Heat stress, also known as Hyperthermia, is a raised body temperature where the body has not regulated its heat properly. It occurs when the body produces or absorbs more heat than it dissipates. Heat stress is where the body gains heat faster than it can get rid of it. The most common cause of hyperthermia is heat stroke. An adverse side effect of some drugs can also cause hyperthermia. In relation to the workplace, heat stroke is the main cause of heat stress.
Obviously during the summer months there will be elevated temperatures all around due to the season, but for some jobs the risk of heat stress poses an issue all year around. Some workplaces that pose risk include bakeries, compressed air tunnels, foundries and smelting operations. Other work environments where heat stress may occur include mines, brick-firing and ceramics plants, laundries as well as glass and rubber manufacturing plants. As well as air temperature, other factors like work rate, humidity and clothing may also cause heat stress, either as primary cause or as a combination.
Environmental causes of heat stress include air temperature, air flow, air humidity, radiant heat (sun, kiln). Heat stress caused by the worker themselves can include hydration, clothing and medical conditions. Causes at the work place include work pace and work load. There are personal risk factors associated with developing heat stress. A person that has been acclimatized to working in hot environments routinely will be less susceptible to heat disorders than a person who just enters that environment. Also those that are physically fit can cope better with heat stress. Other stress factors include age, obesity, use of medication and state of health.
Symptoms of heat stress include nausea, dizziness, heat cramps and excessive sweating. Where there has been suspected heat stress, the worker should be moved to a cooler environment. Any restrictive clothing should be loosened. They should not be cooled down too quickly otherwise they may shiver. If the worker is alert they should be given oral fluids like juices, energizing sports drinks. Alcohol and caffeine should not be given. Continued work under conditions where there is heat stress can lead to heat exhaustion. Heat exhaustion is a more serious condition and this is caused by depletion of both water and salt from the body. Signs and symptoms are the same as mild shock and medical attention should be sought immediately. Signs of heat stroke include shallow respiration, fainting, weak pulse, sweating and nausea. Heat stroke is a more serious condition where the body’s core temperature will rise above 41 degrees celcius. This can result in loss of consciousness, brain damage and death.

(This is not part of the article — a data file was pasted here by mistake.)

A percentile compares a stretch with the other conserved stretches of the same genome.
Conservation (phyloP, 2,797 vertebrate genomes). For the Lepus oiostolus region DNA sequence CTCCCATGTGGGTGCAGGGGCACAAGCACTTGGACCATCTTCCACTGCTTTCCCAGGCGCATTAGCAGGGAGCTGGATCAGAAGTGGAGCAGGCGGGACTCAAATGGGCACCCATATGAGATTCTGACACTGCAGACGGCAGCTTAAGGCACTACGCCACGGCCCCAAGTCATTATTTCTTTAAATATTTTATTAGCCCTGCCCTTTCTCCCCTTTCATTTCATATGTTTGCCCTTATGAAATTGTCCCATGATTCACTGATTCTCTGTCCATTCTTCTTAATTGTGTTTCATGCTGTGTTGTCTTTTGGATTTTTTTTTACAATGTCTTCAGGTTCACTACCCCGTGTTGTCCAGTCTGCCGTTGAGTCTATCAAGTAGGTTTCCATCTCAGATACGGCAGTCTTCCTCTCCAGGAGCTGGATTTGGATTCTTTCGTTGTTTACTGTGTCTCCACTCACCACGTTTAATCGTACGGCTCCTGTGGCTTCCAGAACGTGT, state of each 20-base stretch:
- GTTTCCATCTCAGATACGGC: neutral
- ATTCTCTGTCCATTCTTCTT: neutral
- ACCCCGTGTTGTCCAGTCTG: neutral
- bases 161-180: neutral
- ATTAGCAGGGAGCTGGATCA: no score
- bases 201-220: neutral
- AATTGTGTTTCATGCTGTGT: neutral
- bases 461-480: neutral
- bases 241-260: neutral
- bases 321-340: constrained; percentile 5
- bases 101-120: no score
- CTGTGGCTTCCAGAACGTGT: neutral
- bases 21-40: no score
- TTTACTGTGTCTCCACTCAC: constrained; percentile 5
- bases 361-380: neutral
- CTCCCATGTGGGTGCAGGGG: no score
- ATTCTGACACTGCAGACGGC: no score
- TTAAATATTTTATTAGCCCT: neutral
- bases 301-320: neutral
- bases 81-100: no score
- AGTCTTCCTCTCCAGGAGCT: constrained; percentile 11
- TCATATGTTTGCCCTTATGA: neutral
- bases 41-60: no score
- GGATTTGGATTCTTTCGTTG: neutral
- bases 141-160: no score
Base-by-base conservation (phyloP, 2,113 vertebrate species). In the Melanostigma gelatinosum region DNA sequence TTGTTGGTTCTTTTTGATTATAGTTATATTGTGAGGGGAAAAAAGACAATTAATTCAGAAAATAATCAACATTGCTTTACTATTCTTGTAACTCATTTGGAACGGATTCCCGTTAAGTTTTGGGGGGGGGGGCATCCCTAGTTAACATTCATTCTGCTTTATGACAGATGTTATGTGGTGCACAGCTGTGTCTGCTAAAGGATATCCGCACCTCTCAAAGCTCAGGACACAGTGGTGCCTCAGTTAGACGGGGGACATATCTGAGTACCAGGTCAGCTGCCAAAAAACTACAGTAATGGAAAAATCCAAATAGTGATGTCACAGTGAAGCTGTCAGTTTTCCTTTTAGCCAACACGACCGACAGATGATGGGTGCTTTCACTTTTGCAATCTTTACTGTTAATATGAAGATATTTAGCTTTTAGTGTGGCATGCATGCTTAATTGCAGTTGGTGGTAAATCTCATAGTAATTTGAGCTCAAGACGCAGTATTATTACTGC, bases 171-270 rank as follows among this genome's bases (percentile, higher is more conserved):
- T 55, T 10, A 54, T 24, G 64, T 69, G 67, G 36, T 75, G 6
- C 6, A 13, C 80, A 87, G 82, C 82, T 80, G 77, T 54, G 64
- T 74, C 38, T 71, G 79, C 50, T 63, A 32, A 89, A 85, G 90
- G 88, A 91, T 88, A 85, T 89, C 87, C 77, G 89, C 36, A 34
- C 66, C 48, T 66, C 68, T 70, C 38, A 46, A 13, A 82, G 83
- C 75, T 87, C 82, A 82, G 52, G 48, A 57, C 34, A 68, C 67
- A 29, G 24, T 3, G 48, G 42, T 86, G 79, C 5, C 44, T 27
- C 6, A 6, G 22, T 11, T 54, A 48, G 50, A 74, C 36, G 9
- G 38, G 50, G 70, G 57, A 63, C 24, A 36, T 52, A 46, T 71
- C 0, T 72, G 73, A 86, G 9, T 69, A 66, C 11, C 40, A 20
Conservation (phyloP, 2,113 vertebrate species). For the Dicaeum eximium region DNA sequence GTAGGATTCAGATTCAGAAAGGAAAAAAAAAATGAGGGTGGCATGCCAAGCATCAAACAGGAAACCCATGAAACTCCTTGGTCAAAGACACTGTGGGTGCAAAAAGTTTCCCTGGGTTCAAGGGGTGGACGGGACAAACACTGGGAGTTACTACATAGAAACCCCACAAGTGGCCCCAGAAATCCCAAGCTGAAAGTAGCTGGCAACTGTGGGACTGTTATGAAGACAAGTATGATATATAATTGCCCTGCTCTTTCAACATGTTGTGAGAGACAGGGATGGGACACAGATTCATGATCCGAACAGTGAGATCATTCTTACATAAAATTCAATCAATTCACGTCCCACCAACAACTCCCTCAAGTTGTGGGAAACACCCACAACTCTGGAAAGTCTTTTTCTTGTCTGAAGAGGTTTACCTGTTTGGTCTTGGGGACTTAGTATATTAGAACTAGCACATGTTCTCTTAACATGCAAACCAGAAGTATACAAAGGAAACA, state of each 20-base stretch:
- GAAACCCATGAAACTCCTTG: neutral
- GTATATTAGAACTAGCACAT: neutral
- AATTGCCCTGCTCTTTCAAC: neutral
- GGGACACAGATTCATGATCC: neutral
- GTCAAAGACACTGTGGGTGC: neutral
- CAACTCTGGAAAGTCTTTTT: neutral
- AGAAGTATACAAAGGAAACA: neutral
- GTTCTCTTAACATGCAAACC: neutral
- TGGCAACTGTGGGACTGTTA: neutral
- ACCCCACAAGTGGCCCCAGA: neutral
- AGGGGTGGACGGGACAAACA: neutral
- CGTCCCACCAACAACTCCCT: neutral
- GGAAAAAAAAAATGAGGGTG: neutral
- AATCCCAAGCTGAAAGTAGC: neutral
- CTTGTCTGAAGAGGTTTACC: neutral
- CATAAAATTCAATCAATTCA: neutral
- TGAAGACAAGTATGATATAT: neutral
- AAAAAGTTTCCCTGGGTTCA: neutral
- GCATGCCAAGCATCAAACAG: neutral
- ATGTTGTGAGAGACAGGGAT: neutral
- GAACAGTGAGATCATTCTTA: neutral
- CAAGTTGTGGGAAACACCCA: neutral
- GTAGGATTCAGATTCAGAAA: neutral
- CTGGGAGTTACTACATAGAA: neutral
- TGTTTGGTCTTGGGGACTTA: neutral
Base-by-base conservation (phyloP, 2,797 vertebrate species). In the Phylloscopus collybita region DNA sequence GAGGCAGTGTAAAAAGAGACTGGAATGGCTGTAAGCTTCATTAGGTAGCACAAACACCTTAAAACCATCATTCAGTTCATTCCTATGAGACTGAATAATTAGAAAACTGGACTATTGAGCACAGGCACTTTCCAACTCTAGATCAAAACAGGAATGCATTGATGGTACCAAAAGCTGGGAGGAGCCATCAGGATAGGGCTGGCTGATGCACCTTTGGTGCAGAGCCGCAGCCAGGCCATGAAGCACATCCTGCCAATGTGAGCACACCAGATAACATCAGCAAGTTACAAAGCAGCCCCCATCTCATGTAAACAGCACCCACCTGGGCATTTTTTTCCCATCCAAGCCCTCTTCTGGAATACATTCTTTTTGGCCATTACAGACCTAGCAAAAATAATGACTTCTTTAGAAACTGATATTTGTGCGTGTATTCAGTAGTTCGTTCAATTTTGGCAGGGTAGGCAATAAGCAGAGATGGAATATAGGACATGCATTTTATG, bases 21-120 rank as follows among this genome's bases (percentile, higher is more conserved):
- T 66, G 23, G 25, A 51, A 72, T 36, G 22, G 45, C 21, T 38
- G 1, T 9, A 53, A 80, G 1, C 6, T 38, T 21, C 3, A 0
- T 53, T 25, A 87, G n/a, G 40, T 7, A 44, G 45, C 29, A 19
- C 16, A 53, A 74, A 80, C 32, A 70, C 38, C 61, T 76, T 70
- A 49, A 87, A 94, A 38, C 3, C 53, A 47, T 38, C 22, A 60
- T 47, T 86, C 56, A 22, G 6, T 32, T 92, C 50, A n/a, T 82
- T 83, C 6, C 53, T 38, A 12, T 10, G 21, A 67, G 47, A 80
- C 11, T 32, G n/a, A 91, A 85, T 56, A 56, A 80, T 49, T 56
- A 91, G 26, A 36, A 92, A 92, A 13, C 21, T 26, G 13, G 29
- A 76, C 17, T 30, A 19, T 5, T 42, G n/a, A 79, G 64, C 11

Prevention of Heat Stress in the Workplace
- The temperature should be controlled as much as possible by air conditioning and fans. There should be physical barriers placed up against radiant heat if possible
- Automated ways of reducing the work rate should be in place where possible
- There should be periodic breaks and cool rest areas
- Workers should be encouraged to drink regularly, ie during and after work
- Personal protective equipment should be in use which would protect workers in certain hot environments. But this protective equipment, whilst protecting from a hazard, may add to heat stress. A balance in the form of breaks from working in these hot environments needs to be followed.
- In the risk assessment, employees should be identified who may be more susceptible, for example, those on medication or where there are mobility challenges
- Employees working in a possible heat stress environment should be trained and given information on how to cope in these hot conditions. Employees health should be monitored.
If a worker is exposed to environmental conditions that could cause heat stress, the employer must mitigate against exposure. An appropriate work rest cycle must be followed and or personal protective equipment if necessary.